Rarebreed, a London digital agency, recently arrived at the place all agencies visit where they wanted to create something for themselves rather than for a client. Something the design team could sink their teeth into. They chose to build an iPhone App which they could use internally with clients when scheduling meetings and they asked me to develop it.
Simple Objective-C API service23 May 2013
I am sure many Objective-C developers, iOS or OSX, have been in the situation where the backend API needed for the project they are working on has not been developed by the time they need to start writing the code that will access it. In organisations such as creative agencies, startups and software companies it is not always possible to synchronise resources to perfectly suit all the current projects' timelines but with a mixture of creativity and technology, conveniently wrapped up in a utility called SimpleObjectiveCAPIService, this simple bottle neck can be negotiated.
It is only correct that I point out now that this utility has been created more to assist with iOS app development rather than provide production ready network utility. If you are developing an enterprise iPad app or an iPhone app that has to cope with dynamic connectivity situations this utility is more than likely going to fall short of your needs.
Backup iOS Projects Using Amazon S330 October 2012
Xcode provides integration with Git which remains of the most popular distributed repository systems choice for developers. The only other one I have used recently is Mercurial, SVN seems to be fading into the background and as for CVS, I am probably just showing my age now. This tutorial will demonstrate how to back up the Xcode Git repository for your iOS project. This includes how to bundle up all of the Objective-C you have written, the Nib files and all the supporting files for your project and upload them from your machine on to an Amazon S3 bucket in two clicks.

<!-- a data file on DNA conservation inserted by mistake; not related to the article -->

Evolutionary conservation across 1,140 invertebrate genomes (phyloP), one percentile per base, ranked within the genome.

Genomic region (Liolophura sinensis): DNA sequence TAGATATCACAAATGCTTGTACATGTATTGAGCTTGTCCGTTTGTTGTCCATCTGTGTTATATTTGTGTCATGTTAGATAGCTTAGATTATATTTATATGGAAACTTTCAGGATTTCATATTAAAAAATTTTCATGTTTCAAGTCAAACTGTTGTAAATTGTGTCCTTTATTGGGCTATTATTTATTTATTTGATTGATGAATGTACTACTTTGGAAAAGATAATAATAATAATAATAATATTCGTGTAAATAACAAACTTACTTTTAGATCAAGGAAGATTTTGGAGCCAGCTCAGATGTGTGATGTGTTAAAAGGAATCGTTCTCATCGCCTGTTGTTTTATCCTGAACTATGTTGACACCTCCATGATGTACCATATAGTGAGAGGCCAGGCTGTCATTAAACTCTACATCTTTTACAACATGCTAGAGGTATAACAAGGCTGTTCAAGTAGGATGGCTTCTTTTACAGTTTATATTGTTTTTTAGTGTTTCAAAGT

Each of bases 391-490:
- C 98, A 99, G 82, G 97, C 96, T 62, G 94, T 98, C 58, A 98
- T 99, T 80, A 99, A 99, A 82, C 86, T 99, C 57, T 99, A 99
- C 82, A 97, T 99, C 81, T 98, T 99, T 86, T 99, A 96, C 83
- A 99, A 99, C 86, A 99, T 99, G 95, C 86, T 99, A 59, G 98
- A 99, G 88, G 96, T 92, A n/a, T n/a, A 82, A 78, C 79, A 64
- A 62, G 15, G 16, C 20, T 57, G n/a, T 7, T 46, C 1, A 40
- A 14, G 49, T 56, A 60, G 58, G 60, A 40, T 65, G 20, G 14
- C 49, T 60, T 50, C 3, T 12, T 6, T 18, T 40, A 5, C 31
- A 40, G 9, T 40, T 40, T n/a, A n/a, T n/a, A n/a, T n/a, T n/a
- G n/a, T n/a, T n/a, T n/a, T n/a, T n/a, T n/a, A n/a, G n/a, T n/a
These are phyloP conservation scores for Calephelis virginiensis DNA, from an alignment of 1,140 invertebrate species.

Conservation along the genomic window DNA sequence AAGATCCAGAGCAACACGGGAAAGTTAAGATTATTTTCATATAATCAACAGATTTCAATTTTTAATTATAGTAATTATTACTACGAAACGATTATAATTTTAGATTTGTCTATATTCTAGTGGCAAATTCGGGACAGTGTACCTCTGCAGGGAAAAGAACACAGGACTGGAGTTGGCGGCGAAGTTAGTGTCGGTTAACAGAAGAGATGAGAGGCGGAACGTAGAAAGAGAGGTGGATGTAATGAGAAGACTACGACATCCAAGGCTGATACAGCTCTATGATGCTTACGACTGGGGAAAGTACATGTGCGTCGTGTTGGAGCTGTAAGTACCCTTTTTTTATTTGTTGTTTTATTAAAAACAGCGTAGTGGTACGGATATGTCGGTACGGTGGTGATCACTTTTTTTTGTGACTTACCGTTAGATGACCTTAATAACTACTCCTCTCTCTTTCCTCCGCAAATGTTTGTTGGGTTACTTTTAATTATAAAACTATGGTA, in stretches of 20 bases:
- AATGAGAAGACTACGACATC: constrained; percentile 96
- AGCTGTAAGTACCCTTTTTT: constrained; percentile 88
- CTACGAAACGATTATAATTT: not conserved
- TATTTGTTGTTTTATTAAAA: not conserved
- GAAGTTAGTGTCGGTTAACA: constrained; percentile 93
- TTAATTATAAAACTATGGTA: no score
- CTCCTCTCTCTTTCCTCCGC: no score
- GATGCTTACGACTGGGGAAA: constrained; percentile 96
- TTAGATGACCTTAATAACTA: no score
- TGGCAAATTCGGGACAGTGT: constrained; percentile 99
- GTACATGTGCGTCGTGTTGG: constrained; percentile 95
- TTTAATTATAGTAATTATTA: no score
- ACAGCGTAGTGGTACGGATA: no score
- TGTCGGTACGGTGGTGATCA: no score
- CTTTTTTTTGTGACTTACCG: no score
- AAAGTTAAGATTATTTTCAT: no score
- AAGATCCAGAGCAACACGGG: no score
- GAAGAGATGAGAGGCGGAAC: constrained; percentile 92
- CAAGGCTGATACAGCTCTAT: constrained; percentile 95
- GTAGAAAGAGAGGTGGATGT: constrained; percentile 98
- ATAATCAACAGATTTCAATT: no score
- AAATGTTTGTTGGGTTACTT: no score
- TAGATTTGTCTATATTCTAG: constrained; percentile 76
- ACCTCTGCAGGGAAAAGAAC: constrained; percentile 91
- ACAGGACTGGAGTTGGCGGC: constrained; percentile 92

Mobile Note App Built With Sencha Touch29 June 2012
Following on from my research into the differences between native or cross platform mobile phone / tablet development I decided to build an app that would run on both an Android phone and my iPhone. I chose to develop it using Sencha Touch (and PhoneGap) as this framework easily lends itself to similar application architecture encountered when undertaking Flex application development with Robotlegs or PureMVC.
University Of Kent : Mobile Development Lecture20 March 2012
Earlier this month I enjoyed one of the perks of being a member of the universities' Digital Media Industrial Panel and delivered a lecture to the students studying digital media. There was obviously only one thing for me to talk about ... Native vs Cross Platform Mobile Development.
Native or Cross Platform Mobile Development?10 February 2012
Recently I have been looking into the popular choices, platforms and frameworks, currently used to develop mobile phone apps and I have collated my findings here. This post has a day to day production considerations, is reasonably technical and is aimed at decision makers, team leaders and senior developers. If you are a freelance mobile developer you may find this article a primer when deciding which mobile phone technology you feel is worth pursuing.